Report of the IAU Working Group on Cartographic Coordinates and Rotational Elements: 2009

@article{Archinal2011ReportOT,
  title={Report of the IAU Working Group on Cartographic Coordinates and Rotational Elements: 2009},
  author={Brent A. Archinal and Michael F. A’Hearn and Edward L. G. Bowell and Albert Conrad and Guy J. Consolmagno and R{\'e}gis Courtin and Toshio Fukushima and Daniel Hestroffer and James L. Hilton and George A. Krasinsky and Gregory A. Neumann and Jürgen Oberst and P. Seidelmann and Philip J. Stooke and David J. Tholen and Peter C. Thomas and Iwan Prys Williams},
  journal={Celestial Mechanics and Dynamical Astronomy},
  year={2011},
  volume={109},
  pages={101-135}
}
Every three years the IAU Working Group on Cartographic Coordinates and Rotational Elements revises tables giving the directions of the poles of rotation and the prime meridians of the planets, satellites, minor planets, and comets. This report takes into account the IAU Working Group for Planetary System Nomenclature (WGPSN) and the IAU Committee on Small Body Nomenclature (CSBN) definition of dwarf planets, introduces improved values for the pole and rotation rate of Mercury, returns the… 
Report of the IAU Working Group on Cartographic Coordinates and Rotational Elements: 2015
TLDR
This report continues the practice where the IAU Working Group on Cartographic Coordinates and Rotational Elements revises recommendations regarding those topics for the planets, satellites, minor planets, and comets approximately every 3 years, and recommends that planning and efforts be made to make controlled cartographic products.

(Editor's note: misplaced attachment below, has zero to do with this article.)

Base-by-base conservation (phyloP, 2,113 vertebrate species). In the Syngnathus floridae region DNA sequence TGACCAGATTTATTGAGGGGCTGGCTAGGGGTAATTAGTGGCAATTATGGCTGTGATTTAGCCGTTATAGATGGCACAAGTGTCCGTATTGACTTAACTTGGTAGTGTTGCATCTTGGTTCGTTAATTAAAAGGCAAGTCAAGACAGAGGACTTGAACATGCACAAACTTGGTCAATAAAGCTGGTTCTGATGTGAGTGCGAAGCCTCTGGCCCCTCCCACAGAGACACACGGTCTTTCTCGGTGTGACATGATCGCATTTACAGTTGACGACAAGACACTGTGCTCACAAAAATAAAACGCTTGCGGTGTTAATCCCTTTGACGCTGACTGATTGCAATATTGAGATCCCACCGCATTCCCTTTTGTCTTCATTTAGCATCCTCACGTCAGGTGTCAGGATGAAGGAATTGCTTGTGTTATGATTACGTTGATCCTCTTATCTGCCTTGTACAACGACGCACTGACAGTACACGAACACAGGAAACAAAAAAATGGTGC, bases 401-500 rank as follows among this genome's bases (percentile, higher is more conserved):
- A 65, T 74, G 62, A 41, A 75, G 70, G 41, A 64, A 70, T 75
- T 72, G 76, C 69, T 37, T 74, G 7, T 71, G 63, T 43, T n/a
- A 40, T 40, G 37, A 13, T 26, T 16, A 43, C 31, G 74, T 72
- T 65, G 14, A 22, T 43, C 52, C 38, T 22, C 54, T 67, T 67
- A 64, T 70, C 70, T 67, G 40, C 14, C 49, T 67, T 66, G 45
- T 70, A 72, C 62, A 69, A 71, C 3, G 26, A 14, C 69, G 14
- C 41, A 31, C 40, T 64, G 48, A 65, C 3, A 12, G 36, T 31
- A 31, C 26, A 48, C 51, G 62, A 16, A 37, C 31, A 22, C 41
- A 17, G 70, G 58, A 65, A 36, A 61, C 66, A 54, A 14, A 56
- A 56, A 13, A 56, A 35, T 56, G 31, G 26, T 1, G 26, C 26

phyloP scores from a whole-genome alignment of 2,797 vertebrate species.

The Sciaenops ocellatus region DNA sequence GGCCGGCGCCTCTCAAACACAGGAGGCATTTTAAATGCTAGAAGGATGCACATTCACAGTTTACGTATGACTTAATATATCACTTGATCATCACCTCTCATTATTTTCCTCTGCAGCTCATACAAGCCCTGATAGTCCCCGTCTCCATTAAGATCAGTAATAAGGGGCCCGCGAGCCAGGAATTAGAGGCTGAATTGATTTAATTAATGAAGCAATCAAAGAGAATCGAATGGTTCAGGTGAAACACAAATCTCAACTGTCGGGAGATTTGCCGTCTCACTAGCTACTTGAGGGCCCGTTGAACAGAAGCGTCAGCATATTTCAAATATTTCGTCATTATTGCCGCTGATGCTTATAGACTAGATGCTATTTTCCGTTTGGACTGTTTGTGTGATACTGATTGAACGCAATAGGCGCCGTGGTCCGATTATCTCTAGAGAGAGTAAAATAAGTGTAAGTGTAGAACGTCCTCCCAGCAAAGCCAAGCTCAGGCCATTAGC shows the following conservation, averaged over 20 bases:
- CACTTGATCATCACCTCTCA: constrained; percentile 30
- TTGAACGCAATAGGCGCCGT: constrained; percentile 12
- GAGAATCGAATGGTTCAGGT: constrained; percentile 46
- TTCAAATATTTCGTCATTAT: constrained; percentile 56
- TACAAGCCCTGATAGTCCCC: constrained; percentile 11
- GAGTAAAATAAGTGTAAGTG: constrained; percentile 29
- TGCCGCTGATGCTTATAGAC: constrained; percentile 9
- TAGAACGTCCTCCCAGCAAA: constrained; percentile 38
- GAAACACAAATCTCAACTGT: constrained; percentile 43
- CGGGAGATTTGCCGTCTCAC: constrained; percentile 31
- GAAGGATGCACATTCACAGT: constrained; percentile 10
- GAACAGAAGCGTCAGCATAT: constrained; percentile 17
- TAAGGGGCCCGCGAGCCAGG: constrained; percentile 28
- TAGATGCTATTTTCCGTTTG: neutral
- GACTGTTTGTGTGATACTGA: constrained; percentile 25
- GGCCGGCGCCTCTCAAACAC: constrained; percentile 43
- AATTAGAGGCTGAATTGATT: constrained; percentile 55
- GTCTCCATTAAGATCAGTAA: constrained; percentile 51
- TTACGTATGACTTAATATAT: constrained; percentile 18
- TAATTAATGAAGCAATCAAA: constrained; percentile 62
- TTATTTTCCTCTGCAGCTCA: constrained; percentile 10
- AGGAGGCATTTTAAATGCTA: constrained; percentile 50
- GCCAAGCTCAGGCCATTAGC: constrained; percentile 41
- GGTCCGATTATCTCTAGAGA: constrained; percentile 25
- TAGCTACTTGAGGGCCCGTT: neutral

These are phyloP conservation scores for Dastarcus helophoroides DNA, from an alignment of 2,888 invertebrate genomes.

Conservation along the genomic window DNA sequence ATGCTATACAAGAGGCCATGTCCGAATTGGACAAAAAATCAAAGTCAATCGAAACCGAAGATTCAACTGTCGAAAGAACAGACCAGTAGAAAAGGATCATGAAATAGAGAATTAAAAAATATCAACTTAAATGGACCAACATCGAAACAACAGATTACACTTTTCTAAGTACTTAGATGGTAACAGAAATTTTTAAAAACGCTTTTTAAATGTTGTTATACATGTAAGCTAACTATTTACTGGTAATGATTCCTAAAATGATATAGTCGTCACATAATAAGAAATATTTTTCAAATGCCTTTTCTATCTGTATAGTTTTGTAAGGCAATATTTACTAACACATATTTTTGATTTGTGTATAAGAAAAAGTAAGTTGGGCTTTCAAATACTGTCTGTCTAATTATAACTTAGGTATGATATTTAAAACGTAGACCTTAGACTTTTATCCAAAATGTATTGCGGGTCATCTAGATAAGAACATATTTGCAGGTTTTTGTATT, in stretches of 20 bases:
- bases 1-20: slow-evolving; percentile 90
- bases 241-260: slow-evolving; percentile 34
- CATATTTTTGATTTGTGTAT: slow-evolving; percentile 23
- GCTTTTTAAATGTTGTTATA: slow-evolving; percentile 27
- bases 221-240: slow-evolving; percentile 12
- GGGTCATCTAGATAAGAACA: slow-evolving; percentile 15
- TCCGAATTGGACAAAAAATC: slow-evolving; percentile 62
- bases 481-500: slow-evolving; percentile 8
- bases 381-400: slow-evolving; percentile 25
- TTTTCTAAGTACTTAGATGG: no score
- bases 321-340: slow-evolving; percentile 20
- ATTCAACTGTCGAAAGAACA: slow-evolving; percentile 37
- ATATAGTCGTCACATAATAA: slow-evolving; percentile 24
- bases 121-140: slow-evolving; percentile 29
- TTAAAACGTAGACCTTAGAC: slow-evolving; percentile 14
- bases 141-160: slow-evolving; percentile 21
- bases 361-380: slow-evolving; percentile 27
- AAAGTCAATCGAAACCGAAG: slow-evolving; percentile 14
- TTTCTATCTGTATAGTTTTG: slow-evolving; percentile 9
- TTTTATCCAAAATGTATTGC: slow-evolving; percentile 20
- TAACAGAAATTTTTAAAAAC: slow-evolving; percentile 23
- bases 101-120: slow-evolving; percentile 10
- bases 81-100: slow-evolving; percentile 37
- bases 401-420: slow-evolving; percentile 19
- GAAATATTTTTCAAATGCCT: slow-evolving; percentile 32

Erratum to: Reports of the IAU Working Group on Cartographic Coordinates and Rotational Elements: 2006 & 2009
AbstractThe primary poles for (243) Ida and (134340) Pluto and its satellite (134340) Pluto : I Charon were redefined in the IAU Working Group on Cartographic Coordinates and Rotational Elements
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Geodetic Precession of the Sun, Solar System Planets, and their Satellites
Abstract The effect of the geodetic precession is the most significant relativistic effect in the rotation of celestial bodies. In this article, the new geodetic precession values for the Sun, the
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Dynamic resonance, arising from commensurate (orbital or rotational) periods of satellites or planets with each other, has been a strong force in the development of the solar system. The repetition
A Mercury orientation model including non-zero obliquity and librations
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Every three years the IAU/IAG Working Group on Cartographic Coordinates and Rotational Elements revises tables giving the directions of the poles of rotation and the prime meridians of the planets,
Report of the IAU/IAG Working Group on Cartographic Coordinates and Rotational Elements: 2003
Every three years the IAU/IAG Working Group on Cartographic Coordinates and Rotational Elements revises tables giving the directions of the north poles of rotation and the prime meridians of the
Working Group on Cartographic Coordinates and Rotational Elements
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The 2003 report of the IAU/IAG Working Group on Cartographic Coordinates and Rotational Elements has appeared in Celestial Mechanics and Dynamical Astronomy(2005)volume 91, part 3–4, pages 203–215.
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Every three years the IAU/IAG Working Group on cartographic coordinates and rotational elements of the planets and satellites revises tables giving the directions of the north poles of rotation and
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